• malek86

            Well, for Atlus it probably is. These games should sell a good amount of copies without needing to spend too much on localization.

        • shion16

          only CC2 make good naruto games
          the rest ones are crap

      • Yusaku_Matsuda70s

        Yea the fact that it is Atlus alone kept me from dismissing it completely. The trailer doesn’t look bad at all, pretty solid swordplay in fact. It just doesn’t look like… look distinguished from much of what’s out there.

        And how much of their other stuff they’ll keep publishing is a bit of a concern. Ah well, we’ll see in time.

        • malek86

          If the game is good, that’s not a problem. You can’t always have innovation, you know. Sometimes you have to try and make improvements on something already existing.

          • Yusaku_Matsuda70s

            Nah you’re right. I’ve been feeling kind of irritable lately and it’s not because of games. :/

        • Ladius

          Atlus USA’s current offer sadly has almost nothing to do with the old Atlus USA of jrpg goodness we came to love in the past.

          Imho their credibility as a publisher has been drastically tarnished the moment they decided to ditch their old fanbase by publishing MMORPGs, party games, western dd titles and Naruto games leaving in Japan a slew of jrpgs related to series they localized till a year ago.

          Of course all those titles could be great, but the fact that they decided not to add them to their previous lineup, but to eliminate their previous jrpg focus in order to push new genres using their old fanbase to push them makes me really sad.

          • http://tristsantithesis.tumblr.com/ Tsunayoshi Sawada

            This doesnt make sense, you dont want them to meet market needs by diversifying their portfolio?

          • Ladius

            I imagine that you answered without even reading my post, since I made my point pretty clear in the last paragraph.

            One thing is to diversify one publisher’s offer (i.e. adding new genresseriestitles to the current offer), another thing is to ditch almost all the previous offer in order to focalize on completely different products.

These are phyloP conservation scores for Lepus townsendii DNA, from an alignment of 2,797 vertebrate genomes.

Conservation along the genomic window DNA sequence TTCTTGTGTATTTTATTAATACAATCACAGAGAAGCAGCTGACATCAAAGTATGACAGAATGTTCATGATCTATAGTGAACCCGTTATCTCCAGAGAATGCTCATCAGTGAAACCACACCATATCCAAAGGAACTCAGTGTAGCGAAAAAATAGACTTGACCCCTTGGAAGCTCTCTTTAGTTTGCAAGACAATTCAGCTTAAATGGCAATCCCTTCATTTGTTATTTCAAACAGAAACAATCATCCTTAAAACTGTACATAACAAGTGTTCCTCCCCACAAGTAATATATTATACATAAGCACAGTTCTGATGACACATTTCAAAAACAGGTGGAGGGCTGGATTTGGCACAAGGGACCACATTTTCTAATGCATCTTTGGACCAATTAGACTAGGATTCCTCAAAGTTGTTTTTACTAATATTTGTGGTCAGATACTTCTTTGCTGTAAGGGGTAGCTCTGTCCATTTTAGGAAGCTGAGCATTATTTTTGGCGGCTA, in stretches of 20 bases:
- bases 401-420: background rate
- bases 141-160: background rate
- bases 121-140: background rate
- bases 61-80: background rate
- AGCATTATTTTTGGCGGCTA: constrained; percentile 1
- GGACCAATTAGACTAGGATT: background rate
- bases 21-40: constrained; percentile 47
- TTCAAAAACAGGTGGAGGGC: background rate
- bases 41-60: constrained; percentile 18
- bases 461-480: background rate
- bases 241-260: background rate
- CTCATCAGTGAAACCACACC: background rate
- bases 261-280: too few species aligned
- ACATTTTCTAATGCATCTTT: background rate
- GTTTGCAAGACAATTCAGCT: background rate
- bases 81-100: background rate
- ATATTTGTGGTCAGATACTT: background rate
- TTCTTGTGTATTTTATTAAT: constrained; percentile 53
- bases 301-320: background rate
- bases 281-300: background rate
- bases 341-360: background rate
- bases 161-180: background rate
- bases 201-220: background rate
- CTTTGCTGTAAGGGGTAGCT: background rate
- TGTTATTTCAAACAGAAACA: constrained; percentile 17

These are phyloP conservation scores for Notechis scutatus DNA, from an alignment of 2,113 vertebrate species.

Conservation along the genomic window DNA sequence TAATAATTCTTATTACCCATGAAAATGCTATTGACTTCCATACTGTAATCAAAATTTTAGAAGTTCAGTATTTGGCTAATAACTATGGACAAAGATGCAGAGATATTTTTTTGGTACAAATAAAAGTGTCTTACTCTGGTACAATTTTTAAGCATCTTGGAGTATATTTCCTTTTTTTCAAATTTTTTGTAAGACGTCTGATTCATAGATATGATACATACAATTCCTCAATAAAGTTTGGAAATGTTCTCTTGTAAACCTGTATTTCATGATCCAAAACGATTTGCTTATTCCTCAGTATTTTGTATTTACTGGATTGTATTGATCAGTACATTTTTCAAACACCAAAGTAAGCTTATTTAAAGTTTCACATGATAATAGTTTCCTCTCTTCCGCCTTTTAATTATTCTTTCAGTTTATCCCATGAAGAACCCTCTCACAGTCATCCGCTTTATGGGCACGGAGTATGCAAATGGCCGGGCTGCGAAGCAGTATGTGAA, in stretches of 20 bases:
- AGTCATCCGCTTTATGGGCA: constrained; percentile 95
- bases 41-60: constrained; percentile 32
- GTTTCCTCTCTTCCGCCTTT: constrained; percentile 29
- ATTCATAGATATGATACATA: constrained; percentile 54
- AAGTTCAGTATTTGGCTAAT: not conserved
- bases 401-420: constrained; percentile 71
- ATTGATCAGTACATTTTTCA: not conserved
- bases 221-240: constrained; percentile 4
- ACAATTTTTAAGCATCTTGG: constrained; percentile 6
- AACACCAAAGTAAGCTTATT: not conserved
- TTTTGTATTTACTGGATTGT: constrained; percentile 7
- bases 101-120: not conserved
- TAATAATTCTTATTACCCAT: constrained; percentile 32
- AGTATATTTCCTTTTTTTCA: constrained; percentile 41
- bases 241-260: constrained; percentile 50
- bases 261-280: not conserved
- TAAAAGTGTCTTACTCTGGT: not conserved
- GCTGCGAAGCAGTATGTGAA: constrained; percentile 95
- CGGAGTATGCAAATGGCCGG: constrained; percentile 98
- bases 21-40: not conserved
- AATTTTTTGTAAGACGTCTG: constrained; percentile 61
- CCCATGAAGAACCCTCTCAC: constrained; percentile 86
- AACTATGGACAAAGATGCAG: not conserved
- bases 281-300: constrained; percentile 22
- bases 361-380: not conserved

If they publisheddistributed Luminous Arc 3, Growlanser, SRT OG Saga EF Exceed, Summon Night TxC AND 101 Party Megamix, Tomy’s Naruto games, Trine 2 and this Cursed Crusade I would have no issue at all.

            Since they have shrinked their jrpg offer almost completely (20 jrpgs in 2008-2009, 7 in 2009-2010, 2 in 2010-2011), focusing instead on totally different genres, I have an issue with their new policy.

            I don’t think it’s that difficult to grasp the difference between my position and “they shouldn’t localize those games at all”, frankly.

          • http://tristsantithesis.tumblr.com/ Tsunayoshi Sawada

            I still do not get what you are trying to prove.

            Have you considered their quality of those titles?

            20 – 7 – 2? Perhaps the games available to them to localize are just not quality titles or so risky that it would incur no profit for them to even localize, or that the possible people who are interested in jRPGS isnt enough. There is a thing of catering to a market but then they need to make money too. This is a real world… and for two of those titles I think you are casting them off of never coming LA3, and SRT OG SAGA EF Exceed, certainly both could come in 2011, maybe Summoner Night?

          • Ladius

            (to the post below)

            No, pardon me but I fear you don’t know what you are talking about.

            Atlus USA has been in this market for more than a decade dealing almost exclusively in niche jrpgs and, as proven by pre-2010 Atlus USA, NiSA, Aksys or XSEED, that is still a profitable market, so the whole “this is a real world, man” thing is totally baseless, unless you are saying that other niche publishers and old Atlus USA were in a different space-time continuum or managed to stay in the market thanks to some unknown billionaire’s donations. Of course there have been bombas amongst the niche localization, but that is beside the point since bombas are a problem for any publisher, be it niche or mainstream

            Other than that, in 2009 and 2010 Atlus USA has ditched titles that were far less “niche” than some they had previously released, even more so considering that they had built a fanbase for some series and that marketing a sequel to a title that has an american fanbase is far easier than bringing its first chapter without any guarantee about its results. Old Atlus USA was fine with that, new Atlus USA isn’t even able to support the franchises it established till a year ago.